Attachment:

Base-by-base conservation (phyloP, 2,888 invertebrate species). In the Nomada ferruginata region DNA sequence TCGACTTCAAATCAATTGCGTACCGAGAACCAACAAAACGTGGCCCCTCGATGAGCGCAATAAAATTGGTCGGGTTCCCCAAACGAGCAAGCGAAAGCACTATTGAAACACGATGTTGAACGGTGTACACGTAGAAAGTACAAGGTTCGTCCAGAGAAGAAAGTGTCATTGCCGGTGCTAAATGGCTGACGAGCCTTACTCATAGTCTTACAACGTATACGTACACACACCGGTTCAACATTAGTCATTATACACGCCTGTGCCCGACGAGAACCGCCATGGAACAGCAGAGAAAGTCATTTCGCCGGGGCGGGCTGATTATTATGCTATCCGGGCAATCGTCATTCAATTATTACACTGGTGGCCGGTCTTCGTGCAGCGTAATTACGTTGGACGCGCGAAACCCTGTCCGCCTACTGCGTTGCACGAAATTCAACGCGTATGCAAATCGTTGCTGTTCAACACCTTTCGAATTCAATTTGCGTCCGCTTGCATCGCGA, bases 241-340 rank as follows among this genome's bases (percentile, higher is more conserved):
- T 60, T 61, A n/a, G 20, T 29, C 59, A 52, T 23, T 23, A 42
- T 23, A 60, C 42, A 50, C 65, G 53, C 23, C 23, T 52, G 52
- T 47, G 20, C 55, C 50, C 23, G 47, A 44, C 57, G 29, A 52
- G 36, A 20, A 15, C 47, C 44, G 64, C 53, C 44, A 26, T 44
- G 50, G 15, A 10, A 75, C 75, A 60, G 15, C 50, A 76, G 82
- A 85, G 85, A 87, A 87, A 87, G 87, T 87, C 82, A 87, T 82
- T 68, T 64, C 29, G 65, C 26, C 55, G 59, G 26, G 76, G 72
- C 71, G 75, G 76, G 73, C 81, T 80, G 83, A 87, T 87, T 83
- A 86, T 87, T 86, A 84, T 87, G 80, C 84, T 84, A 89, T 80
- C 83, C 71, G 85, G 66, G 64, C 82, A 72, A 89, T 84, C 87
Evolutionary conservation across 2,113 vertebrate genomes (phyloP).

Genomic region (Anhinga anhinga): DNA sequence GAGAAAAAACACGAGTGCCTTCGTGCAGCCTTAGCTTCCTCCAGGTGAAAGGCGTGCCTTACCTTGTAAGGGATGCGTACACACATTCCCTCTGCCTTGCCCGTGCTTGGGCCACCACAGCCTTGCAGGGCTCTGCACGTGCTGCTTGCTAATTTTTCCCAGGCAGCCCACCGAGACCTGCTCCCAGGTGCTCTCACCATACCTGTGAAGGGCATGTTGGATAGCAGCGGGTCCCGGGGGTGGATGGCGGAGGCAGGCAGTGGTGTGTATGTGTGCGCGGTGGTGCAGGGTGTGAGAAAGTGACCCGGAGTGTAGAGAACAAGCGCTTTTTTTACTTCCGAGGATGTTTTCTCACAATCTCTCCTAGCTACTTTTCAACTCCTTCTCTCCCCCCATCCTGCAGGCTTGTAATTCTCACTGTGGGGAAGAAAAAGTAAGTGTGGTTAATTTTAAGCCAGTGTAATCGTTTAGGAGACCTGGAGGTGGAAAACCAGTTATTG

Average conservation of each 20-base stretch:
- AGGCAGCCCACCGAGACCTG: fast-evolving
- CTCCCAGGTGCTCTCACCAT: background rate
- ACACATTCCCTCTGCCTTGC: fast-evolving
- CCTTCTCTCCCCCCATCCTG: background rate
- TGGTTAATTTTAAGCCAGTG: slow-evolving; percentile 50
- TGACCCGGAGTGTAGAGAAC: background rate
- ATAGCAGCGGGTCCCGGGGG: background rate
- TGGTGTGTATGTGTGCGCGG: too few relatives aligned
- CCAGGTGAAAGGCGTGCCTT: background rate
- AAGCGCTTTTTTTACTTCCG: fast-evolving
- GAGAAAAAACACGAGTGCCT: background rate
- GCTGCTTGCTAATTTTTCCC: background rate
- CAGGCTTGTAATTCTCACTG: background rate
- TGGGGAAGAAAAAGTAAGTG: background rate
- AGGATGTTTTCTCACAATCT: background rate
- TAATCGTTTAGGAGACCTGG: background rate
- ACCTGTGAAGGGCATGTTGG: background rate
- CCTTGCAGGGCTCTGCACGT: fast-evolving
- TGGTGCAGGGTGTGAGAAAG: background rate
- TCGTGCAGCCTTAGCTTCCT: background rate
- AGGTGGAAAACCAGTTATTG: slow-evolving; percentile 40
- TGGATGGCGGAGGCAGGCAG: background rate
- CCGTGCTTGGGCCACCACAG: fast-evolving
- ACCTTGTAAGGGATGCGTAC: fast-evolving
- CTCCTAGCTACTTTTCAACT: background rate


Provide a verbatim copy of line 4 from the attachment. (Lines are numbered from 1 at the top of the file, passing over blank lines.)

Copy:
- T 47, G 20, C 55, C 50, C 23, G 47, A 44, C 57, G 29, A 52